When 'Dallas' Left Us All Asking 'Who Shot JR?'
Left: Actor Larry Hagman on the set of the television soap opera 'Dallas', 18th July 1979. (Photo by Maureen Donaldson/Getty Images). Right: People magazine asks the question on everyone's lips. Source: Pinterest
In 1980, everyone wanted to know: "Who shot J.R.?" Dallas posted the question by showing us the shooting of J.R. Ewing (Larry Hagman), and drove fans of the soap opera all over the world mad with curiosity and anticipation.
He was the villain viewers loved to hate -- and they couldn't imagine the show without him. Plenty of characters on the show wanted him dead, but audiences didn't.
In all of '80s TV, this one catchphrase looms largest, not because it's simple and intriguing, but because it sums up the greatest cliffhanger the medium has ever seen. President Jimmy Carter and presidential hopeful Ronald Reagan weighed in on Who shot J.R.? Beer branded "J.R." was sold with a variation on the question. Posters, magazine covers, coffee mugs, buttons, and T-shirts all asked the same thing: Who shot J.R.?
Dallas Was Hugely Popular, Thanks To Its Villain
Dallas was a bit of an accidental success. It began as a five-part miniseries on April 2, 1978. The mini-series was not an instant success, but it did come back for a full season and gradually found a following. The show became a staple of Friday television. Because of its structure and themes, it was called a “primetime soap opera.” The story focused on two families caught in a feud: the Barnes and the Ewings. The feud, over ownership of oil fields, began when Digger Barnes accused Jock Ewing, his former partner, of stealing oil fields. Ewing also stole the love of Barnes’ life. With her, Jock Ewing had three sons: Bobby, the youngest son who married Digger’s daughter Pam, Gary, the overlooked middle son, and J.R., the villain at the center of the mystery that the world focused on in 1980.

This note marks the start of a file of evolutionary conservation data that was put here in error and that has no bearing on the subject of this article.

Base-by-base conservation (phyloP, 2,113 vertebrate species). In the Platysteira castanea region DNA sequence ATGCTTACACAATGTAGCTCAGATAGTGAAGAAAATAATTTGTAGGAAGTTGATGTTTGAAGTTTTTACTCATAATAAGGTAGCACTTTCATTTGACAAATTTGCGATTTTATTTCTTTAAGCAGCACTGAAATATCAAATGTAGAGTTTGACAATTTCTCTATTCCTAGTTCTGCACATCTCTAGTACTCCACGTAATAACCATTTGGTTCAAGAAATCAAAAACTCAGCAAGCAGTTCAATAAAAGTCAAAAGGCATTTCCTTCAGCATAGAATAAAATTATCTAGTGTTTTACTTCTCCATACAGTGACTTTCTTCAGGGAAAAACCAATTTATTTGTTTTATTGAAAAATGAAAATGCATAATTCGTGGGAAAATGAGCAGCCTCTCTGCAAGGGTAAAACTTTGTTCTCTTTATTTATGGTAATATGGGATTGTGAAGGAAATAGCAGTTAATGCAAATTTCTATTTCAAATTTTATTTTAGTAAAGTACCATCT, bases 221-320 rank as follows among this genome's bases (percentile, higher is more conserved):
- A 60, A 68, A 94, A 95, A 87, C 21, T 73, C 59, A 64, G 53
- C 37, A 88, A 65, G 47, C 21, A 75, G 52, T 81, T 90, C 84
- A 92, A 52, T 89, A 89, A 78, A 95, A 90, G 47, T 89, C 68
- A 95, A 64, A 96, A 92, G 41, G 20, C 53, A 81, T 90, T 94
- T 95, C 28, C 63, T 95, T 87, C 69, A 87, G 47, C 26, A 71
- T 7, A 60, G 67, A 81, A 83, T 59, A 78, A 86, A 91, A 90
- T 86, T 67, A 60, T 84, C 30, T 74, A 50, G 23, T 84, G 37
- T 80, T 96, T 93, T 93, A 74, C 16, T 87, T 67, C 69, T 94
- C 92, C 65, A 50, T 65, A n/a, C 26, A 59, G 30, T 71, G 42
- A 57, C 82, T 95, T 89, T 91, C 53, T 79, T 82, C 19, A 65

The Deed Is Done
J.R., played by Larry Hagman, was one of the most despised characters on TV. He was a womanizer and a vicious businessman who drove his enemies out of business. He damaged everyone around him, including his wife, who became an alcoholic. The whole time he committed his dastardly acts with a twinkle in his eye, making him seem all the more nefarious. In the season three finale, he sat alone in a dark office, drinking coffee. He heard a noise, and called out “who’s there?” Two shots rang out, leaving the audience to theorize about the identity of the culprit. Some even speculated that J.R. may have been killed off.
The Audience Is Left Hanging
On March 21, 1980, the third season ended, leaving millions wondering: “Who shot J.R.?” This simple line spawned memorabilia, including t-shirts and mugs. CBS used the line to promote the show. Because of the timing of the cliffhanger, which was during an election year, the Republicans created buttons that claimed that “A Democrat shot J.R.” Jimmy Carter quipped that he could easily fund his campaign if he knew who shot J.R. Although people wanted to know who killed J.R., they didn’t love the character.
A Villain's Death
The next season did not begin with an answer to the question but instead waited until four episodes in. The night that the episode revealing the identity of the would-be murderer aired, November 21, 1980, 76% of American households tuned in to find out the answer to the question.
The Mystery Is Solved
So who did shoot J.R.? Kristin Shepard, J.R.’s sister-in-law and former mistress, who, incidentally, escaped punishment because J.R. did not press charges. She was, after all, pregnant with J.R.’s child.
After The Mystery Is Solved
Dallas, which ran for a total of 14 seasons, became known for its cliffhangers after that, including the slightly ridiculous cliffhanger when Bobby, the younger brother, steps out of a shower after being killed off in a car accident. That particular plotline was resolved by writing off the entire season after his death as just a dream. In the same way that the show has had a lasting impact on primetime television, spawning similar shows that follow the drama serialization format, the Dallas cliffhangers have created a television trend. It even inspired the Simpsons’ season 6 cliffhanger, “Who Shot Mr. Burns Part 1.” Appropriately, Dallas finished out its primetime run with a cliffhanger.
Tags: Catchphrases | Dallas | Famous Quotes From The 1980s | Larry Hagman | Remember This?... | TV From The 1980s
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